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Richard Lord,

Ten thousand newborns die each day?an unconscionable level of mortality given that most could be saved at relatively low cost. In the past, neonatal survival has not received enough attention, because these deaths are virtually invisible, occurring at home and often going unregistered. Of the 4 million known neonatal deaths each year, the majority occur in Sub–Saharan Africa and South Asia, where they are most often caused by infections, preterm birth, and asphyxia. Because neonate deaths account for more than one–third of the world's deaths of children under five, reduction in the under–five mortality rate cannot be achieved without substantial reduction in neonatal deaths.

Addressing newborn mortality requires links within the continuum of care from maternal health through pregnancy, childbirth, early neonatal care, and general child health. This creates a particular challenge in poor countries struggling with inadequate levels of skilled care and unstable health care systems. Nevertheless, community–level interventions form a first step. These encompass essential newborn care at time of birth, which can be carried out at home by a cadre of alternative health workers; basic newborn resuscitation using a self–inflating bag and air; and extra care for small babies, especially feeding and warming.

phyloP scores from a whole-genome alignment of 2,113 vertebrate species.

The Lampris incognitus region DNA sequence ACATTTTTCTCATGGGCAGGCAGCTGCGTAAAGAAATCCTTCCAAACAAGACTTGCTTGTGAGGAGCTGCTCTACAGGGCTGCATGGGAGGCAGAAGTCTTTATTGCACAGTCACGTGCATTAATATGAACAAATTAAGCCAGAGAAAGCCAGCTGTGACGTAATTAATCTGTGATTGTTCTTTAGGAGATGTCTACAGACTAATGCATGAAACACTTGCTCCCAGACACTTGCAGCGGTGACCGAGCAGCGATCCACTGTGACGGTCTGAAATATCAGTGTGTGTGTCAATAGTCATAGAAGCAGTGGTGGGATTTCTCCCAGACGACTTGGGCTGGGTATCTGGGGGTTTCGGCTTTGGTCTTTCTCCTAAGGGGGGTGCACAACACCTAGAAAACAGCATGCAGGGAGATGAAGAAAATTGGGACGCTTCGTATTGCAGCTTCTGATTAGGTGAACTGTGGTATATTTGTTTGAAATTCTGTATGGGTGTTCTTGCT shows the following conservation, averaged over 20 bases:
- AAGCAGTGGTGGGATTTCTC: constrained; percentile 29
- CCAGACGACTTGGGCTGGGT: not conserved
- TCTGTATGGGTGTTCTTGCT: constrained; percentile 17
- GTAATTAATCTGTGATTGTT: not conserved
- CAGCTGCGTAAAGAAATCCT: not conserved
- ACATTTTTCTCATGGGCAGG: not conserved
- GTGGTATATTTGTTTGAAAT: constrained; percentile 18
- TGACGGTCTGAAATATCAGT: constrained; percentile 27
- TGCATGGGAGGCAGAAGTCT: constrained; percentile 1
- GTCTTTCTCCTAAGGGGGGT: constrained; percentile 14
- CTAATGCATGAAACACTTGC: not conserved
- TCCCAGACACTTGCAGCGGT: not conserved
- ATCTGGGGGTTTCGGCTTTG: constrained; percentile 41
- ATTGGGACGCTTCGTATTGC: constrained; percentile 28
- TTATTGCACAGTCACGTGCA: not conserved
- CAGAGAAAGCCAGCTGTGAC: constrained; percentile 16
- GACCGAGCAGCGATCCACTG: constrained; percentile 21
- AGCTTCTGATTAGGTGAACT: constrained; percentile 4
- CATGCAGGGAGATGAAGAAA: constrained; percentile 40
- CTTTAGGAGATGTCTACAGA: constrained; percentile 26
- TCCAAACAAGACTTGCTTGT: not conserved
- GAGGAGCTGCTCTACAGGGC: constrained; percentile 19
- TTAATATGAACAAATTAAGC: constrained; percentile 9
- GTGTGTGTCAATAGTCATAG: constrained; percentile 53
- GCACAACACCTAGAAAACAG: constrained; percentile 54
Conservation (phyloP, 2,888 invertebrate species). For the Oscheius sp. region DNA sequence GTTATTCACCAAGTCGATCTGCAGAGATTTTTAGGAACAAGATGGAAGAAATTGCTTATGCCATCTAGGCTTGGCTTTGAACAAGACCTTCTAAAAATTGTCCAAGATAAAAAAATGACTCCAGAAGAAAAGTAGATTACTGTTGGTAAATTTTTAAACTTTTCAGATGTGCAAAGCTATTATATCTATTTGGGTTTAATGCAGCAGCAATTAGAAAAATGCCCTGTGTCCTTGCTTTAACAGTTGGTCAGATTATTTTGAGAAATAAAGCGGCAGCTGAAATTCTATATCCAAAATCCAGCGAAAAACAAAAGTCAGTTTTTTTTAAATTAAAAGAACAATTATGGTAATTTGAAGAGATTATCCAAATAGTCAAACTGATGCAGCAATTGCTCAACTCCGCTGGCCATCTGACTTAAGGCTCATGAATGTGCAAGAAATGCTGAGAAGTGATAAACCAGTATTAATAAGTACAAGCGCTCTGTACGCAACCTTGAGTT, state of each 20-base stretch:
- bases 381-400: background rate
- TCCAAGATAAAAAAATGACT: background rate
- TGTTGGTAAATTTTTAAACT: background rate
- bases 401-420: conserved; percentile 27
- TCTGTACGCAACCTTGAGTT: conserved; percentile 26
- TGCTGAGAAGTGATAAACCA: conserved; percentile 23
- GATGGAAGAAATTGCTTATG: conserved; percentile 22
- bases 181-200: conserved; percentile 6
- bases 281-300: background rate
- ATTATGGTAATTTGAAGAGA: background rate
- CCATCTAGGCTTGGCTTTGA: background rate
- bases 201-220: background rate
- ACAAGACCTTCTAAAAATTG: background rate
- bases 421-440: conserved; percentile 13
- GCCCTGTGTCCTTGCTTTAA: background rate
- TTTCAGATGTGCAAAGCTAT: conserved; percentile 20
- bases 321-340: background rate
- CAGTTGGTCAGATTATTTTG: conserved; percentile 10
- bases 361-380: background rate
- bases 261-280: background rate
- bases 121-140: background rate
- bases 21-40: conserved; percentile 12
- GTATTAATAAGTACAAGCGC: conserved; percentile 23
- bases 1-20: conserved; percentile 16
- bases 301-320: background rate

Not only are high–impact, low–cost, feasible interventions available, but they could avert close to 70 percent of the world's neonatal deaths. An interim, phased–in strategy may be most effective in developing countries. For example, community services could be used now, as professional care is being strengthened. While countries continue to seek funding for more comprehensive health systems, simpler approaches at the family–community level and through outreach services can save many lives.